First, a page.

This article addresses the effects of heterosexist bias in social welfare policy frameworks on lesbian, gay, bisexual and transgender (LGBT) individuals and families in the United States. It discusses the Personal Responsibility and Work Opportunity Reconciliation Act (PRWORA), the Defense of Marriage Act (DOMA), federal definitions of family and household, and stereotypes about LGBT individuals. It argues that poor LGBT individuals and families lack full citizen rights and access to needed social services as a result of these explicit and implicit biases.
Key words: Welfare reform; family policy; civil rights; gay, lesbian, bisexual and transgender (LGBT); heterosexism
Welfare reform is fundamentally about family policy--about promoting and privileging particular kinds of families, and about penalizing and stigmatizing others. (Cahill and Jones 2002: 1).
Two pieces of legislation were passed in 1996 that set an important tone for family policy in the United States: The 1996 Personal Responsibility and Work Opportunity Reconciliation Act (PRWORA), an act that expanded welfare-to-work programs throughout the country, restricted people's access to public assistance, and crystallized the broader restructuring of public-private boundaries; and the Defense of Marriage Act (DOMA), which defines marriage as a legal union between a man and a woman. At first glance, the two initiatives appear unrelated and inconsequential, although the reality is quite different. Combined, they constitute a national policy context within which legal and cultural definitions of "the family" have been restricted and where lesbian, gay, bisexual and transgender (LGBT) civil rights legislation has been blocked or challenged, both on moral and legal grounds. Although some important victories have been made by LGBT civil rights activists, heterosexist biases in federal law and policy continue to have negative effects for LGBT communities. Poor LGBT individuals and families, in particular, suffer consequences from these policy decisions because they do not have full citizen rights nor, in many cases, can they access needed resources.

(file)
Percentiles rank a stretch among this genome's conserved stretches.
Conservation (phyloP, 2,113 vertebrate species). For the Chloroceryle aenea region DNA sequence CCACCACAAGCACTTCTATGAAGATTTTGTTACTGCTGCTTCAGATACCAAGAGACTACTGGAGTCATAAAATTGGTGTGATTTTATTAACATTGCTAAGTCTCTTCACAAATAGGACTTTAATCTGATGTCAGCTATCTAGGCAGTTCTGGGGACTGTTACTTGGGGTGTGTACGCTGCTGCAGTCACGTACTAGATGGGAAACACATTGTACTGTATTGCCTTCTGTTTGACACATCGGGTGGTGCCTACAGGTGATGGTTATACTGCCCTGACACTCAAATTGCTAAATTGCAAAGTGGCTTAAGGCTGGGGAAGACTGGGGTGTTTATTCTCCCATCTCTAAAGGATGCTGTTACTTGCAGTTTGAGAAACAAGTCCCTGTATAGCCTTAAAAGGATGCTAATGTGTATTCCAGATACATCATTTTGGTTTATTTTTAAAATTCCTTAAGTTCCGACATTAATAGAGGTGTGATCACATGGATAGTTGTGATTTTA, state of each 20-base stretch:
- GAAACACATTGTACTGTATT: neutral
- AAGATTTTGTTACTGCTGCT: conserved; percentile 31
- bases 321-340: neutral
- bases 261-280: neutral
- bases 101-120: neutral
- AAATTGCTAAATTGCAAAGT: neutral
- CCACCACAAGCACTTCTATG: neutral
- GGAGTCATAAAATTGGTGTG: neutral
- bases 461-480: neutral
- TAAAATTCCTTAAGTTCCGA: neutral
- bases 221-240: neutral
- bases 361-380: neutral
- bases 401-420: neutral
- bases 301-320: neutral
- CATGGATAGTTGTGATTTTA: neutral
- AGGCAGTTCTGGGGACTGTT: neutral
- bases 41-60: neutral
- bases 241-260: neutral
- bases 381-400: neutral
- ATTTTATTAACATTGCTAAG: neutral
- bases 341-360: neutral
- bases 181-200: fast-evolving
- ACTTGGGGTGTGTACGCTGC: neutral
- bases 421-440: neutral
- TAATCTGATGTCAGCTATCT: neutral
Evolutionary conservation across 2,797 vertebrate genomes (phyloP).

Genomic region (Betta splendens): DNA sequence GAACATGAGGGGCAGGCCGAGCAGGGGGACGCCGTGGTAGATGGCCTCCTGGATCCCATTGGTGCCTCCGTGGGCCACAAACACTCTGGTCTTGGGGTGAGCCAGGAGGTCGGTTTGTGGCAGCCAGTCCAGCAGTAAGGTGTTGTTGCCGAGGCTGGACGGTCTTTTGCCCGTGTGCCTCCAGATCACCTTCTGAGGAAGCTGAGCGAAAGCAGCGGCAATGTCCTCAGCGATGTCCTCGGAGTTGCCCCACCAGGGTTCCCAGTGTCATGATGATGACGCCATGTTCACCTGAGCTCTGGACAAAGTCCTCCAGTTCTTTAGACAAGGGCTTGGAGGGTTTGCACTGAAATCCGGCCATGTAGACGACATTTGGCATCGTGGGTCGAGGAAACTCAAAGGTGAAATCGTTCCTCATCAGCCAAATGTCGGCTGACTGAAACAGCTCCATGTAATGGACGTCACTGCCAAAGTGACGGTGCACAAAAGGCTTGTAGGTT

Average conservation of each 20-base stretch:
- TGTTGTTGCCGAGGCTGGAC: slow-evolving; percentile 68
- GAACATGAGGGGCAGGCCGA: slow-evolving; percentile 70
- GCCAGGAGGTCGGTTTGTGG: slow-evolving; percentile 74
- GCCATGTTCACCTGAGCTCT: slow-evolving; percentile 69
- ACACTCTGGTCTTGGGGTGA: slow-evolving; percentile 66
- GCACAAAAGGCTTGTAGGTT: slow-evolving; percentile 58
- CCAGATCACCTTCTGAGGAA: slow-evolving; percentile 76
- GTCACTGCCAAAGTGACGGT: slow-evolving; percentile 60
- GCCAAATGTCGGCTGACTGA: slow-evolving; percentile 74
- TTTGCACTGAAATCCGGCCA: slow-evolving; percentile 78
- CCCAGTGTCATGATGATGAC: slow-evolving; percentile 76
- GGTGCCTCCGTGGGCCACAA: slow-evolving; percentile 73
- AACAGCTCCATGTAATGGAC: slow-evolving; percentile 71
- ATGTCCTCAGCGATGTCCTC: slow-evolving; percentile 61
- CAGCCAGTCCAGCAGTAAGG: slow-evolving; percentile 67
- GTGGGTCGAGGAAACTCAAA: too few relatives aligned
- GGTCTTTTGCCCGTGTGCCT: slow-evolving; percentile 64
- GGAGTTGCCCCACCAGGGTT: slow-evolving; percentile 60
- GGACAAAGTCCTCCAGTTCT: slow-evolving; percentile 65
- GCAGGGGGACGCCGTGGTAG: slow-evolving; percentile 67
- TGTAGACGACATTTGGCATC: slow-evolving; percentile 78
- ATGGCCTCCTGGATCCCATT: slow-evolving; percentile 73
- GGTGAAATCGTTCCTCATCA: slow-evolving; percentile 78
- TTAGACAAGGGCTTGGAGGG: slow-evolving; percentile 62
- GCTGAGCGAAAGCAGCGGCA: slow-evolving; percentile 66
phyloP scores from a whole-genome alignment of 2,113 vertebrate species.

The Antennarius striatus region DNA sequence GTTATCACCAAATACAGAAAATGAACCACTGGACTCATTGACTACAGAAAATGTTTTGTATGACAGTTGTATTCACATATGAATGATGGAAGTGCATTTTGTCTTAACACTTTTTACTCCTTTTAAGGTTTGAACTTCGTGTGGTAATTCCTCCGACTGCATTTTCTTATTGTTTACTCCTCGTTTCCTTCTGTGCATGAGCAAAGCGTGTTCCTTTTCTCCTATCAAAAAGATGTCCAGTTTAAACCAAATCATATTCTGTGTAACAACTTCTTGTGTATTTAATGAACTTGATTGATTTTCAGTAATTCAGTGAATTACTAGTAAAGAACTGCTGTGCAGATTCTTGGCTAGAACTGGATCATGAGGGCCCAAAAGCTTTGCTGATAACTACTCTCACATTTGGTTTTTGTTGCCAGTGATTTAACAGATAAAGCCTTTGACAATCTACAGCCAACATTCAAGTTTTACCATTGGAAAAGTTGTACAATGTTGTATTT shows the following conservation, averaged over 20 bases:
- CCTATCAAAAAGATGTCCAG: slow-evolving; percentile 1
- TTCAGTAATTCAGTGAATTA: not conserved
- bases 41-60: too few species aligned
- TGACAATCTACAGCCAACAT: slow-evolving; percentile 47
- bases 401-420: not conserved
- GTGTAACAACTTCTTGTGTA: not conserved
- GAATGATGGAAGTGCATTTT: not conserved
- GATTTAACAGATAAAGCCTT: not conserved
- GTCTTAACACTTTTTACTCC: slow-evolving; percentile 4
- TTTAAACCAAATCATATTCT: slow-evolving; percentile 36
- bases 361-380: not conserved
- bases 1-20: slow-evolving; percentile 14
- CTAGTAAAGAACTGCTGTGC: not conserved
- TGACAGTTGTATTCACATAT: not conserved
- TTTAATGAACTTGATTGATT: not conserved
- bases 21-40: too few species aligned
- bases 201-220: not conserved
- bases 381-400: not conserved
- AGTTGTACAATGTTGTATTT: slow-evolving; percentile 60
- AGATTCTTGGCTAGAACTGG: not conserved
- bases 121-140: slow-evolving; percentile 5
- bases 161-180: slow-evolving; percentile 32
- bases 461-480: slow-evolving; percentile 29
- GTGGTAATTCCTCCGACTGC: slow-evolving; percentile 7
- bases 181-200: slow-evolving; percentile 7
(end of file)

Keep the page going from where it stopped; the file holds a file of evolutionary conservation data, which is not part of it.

This article addresses the effects of heterosexist bias in social welfare policy frameworks on LGBT individuals and families. It brings together three often-disconnected arenas of public policy: social welfare, family, and LGBT civil rights. Although contemporary scholarship on social welfare and family policy have put into question the "nuclear family" as the basis for policy (Haney and Pollard eds. 2003), and rightly so, few studies have addressed the role that institutionalized heterosexuality itself plays in shaping and powerfully influencing social welfare agendas. While many scholars have addressed the gendered and racialized dimensions of social welfare frameworks, including how racism and sexism provide foundations for restricting people's access to much-needed forms of assistance and to their civil rights, few have addressed how heterosexism, too, works to restrict access and limit citizenship for individuals who do not fit within sexual and gender norms (Phelan 2001; on racism and sexism, see Gordon ed. 1990; Gordon 1994; Gordon and Fraser 1994; Mink 1990; Mink ed. 1999; Naples 1998; Moller 2002). Even fewer have addressed the ways in which gender identity discrimination intersects with heterosexism to affect the lives of transgendered as well as non-transgendered lesbians, gays, bisexuals and heterosexuals. And the few researchers and policy-makers who have made important contributions to "queering," or examining the heterosexist biases in, American social policy, have yet to be taken seriously within mainstream policy circles (Butler 1990; Sedgwick 1992; Cahill and Jones 2002). In fact, policy struggles over the meaning of family and attacks on LGBT communities and civil rights have gone hand-in-hand: "It is no accident that the Personal Responsibility and Work Opportunity Reconciliation Act (PRWORA), and the Defense of Marriage Act (DOMA) were passed and signed into law within days of each other," as Sean Cahill and Kenneth T. …